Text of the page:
It is easy to imagine, once you have trained to be a chef, that your workplace will be in a restaurant, hotel, café or pub. The reality is, though, that professional chefs are needed in very many different settings. From the military to private homes, in the air or in a classroom, there are many options for you to consider.
One critical chef role is within our NHS. Our health service provides meals to some of the most vulnerable people in society at what can be a very worrying time. They also feed our NHS staff. These essential workers not only have to create delicious food, they have to be mindful of cultural and dietary preferences and nutrition and produce very high standards of cooking.
We caught up with Philip Shelley, Chair of NHS Food Review to find out more about NHS Careers in Catering;
What is the main Chef role in the NHS?
NHS chefs have a number of roles to play – lead on food safety, dynamic risk assessing in a pressured environment, preparing, cooking and serving food to the highest standard for 2 main meals per day and specialist breakfast orders plus staff dinning, understand the necessity of timing to ensure that food is at its best at the point of service.
How many people do this role across England?
Although there are 223 trusts in England there could be anything from 2 – 30 chefs depending on the style of service – cook-chill, cook-fresh, plated or fresh cook – in each trust there maybe a number of acute, community and/or mental health hospitals.
What are the main responsibilities?
These are the same as for any chef and include food safety and quality of service is the main objective for a chef in the NHS. Promoting and leading dynamic teams to understand the value of good food is essential. Understanding the role of procuring quality food, understanding how fresh food should be rotated, minimising any waste are driving factors in NHS Catering. At all times we need to provide a safe environment – temperature checking for fridge, freezers as well as hot and cold food prior to service. Hazard analysis of the environment, pest control and reporting procedures. They have the added responsibility of producing specialist diets such as energy dense foods and providing for cultural and lifestyle diets.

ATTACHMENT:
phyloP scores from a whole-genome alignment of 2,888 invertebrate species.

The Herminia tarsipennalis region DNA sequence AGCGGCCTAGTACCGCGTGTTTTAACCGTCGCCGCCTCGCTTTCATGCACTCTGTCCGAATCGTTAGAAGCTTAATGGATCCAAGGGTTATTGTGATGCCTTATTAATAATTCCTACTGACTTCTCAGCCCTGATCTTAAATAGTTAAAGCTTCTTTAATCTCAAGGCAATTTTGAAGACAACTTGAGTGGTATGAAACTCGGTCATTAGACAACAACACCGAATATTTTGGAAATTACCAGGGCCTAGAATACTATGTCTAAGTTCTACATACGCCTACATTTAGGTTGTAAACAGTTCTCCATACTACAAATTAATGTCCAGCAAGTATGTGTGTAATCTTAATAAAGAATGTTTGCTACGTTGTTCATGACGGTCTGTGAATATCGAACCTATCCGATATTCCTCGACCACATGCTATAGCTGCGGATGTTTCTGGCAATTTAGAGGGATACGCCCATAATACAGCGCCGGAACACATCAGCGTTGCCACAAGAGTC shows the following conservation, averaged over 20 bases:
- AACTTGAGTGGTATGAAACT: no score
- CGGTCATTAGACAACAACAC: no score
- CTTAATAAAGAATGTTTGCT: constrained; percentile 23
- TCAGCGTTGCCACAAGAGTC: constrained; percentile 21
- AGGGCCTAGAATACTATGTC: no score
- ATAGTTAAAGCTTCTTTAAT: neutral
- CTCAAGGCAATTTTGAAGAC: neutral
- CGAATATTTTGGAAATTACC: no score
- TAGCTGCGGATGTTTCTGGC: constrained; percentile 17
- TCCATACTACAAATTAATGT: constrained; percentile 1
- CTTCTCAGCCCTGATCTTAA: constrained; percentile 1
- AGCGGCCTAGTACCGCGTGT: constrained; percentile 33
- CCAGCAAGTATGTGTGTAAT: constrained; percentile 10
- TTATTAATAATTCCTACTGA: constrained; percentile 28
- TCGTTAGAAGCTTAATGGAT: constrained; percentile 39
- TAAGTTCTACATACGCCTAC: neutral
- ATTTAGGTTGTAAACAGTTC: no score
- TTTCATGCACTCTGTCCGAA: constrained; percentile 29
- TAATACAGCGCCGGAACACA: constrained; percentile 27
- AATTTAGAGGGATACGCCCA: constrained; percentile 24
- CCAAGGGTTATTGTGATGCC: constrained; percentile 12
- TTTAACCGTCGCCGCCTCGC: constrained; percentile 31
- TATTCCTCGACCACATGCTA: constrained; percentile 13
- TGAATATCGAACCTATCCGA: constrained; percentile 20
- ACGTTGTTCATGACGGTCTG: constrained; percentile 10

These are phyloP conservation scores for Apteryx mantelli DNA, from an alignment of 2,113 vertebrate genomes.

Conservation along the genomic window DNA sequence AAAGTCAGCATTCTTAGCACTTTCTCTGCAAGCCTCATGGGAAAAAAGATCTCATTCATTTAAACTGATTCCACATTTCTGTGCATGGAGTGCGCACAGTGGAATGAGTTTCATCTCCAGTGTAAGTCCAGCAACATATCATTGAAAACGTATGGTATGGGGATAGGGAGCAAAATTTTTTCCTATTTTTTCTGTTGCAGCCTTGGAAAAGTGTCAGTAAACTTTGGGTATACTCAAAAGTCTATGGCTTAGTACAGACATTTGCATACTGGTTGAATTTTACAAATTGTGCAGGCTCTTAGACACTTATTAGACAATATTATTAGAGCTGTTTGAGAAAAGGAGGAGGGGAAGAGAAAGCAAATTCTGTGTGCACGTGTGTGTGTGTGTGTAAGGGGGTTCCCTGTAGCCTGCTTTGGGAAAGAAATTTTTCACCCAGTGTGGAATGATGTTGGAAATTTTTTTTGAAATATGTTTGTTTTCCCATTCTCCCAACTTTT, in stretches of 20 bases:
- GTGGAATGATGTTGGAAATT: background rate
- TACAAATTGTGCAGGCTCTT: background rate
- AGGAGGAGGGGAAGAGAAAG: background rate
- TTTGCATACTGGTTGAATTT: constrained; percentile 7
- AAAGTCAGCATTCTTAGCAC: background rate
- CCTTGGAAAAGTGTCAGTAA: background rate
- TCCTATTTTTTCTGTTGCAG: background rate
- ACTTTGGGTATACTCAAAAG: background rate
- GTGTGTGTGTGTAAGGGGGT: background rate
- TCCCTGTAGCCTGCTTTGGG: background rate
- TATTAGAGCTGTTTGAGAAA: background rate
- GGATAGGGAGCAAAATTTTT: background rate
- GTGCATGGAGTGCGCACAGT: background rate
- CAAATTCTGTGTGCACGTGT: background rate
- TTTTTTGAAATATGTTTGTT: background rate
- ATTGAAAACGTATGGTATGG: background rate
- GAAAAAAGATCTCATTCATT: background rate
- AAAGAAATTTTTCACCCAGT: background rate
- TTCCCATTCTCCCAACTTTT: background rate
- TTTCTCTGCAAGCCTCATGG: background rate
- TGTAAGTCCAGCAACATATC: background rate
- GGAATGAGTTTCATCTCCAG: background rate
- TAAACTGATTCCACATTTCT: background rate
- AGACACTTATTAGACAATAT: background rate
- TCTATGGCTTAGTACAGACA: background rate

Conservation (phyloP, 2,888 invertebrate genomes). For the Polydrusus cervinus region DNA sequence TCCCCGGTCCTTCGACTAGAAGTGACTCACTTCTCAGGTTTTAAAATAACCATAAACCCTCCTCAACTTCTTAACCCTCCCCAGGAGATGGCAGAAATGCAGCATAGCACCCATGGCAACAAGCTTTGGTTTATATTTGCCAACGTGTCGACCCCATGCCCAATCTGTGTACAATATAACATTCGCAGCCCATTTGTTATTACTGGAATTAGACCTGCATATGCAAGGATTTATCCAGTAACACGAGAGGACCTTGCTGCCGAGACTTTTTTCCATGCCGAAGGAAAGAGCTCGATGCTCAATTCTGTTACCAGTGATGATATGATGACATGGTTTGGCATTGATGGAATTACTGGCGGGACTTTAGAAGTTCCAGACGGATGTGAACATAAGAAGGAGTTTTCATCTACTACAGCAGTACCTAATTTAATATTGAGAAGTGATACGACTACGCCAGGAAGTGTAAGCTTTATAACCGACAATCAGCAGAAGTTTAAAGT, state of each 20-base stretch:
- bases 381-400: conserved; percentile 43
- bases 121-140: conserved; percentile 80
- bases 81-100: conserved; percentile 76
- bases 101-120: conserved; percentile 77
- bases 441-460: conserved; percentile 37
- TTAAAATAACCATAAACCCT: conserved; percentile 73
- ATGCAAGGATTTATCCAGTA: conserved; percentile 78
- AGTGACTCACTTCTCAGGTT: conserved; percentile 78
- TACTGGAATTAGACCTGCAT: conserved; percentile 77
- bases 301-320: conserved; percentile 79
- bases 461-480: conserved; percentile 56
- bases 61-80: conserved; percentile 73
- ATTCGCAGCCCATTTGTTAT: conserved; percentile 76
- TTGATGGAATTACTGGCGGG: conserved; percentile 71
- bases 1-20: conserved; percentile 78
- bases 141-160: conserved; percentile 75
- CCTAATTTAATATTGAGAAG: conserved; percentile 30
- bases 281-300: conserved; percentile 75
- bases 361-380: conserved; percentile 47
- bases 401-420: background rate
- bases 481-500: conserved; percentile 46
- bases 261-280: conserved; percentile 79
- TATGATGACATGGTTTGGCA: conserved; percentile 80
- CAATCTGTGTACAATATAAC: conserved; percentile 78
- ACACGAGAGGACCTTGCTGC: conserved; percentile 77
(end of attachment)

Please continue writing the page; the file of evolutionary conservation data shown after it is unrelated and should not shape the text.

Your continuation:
What are the common misconceptions about being a chef in the NHS?
Generally, in the NHS, chefs are seen as “back of house”, not innovating, little use of flair and following strict and regimented guidelines. Like many careers in the NHS, the role of a chef is a key ingredient to services being exemplary, making a difference to everyone that we serve. That chefs in the NHS do not require skills as they only reheat food or use packet mixes when the very opposite is true as NHS Chefs need to deal with complex needs to aid recovery and will often juggle several specialist dietary menus such as low residue or allergen as well as the standard daily menu and staff feeding.
How is being a Chef in NHS different to the private sector?
One of the biggest differences in being a chef in the NHS is the necessary understanding of diets, allergies and the need of suitable nutrition to empower recovery for our patients. The working pattern within the NHS is also very different to a role of a chef in the private sector – shift patterns are family friendly; 8 hour shifts with formalised breaks, flexible working with a focus on equality. Annual leave is very generous, the pension and human resource support is supportive which automatically provides security.
What do recruitment managers look for in an NHS chef?
Throughout the NHS we are looking for caterers that understand that their role is vital in the recovery of patients as well as the well-being for staff. We want chef’s to be able to innovate, show ff their skills and at the same time realise that food safety is paramount. Being able to lead teams of chefs and catering assistants as well as being able to take personal responsibility for their own actions is vital. The relationship between catering, dietetic and nursing is vital if we are to support the idea of a “whole hospital approach” – all working collaboratively to provide the best service possible.
How can people progress and learn in their careers as an NHS Chef?
The NHS provides structure, balance and opportunity for those that want to progress in their career. From assistant chef, to head chef, catering manager and then facilities manager takes time but is very possible – what is important is having the skill and understanding of a chef so they can develop from a strong base of understanding. 1-2-1’s and appraisals are perfect opportunities to share the passion to evolve and learn of the opportunities that are open to employees.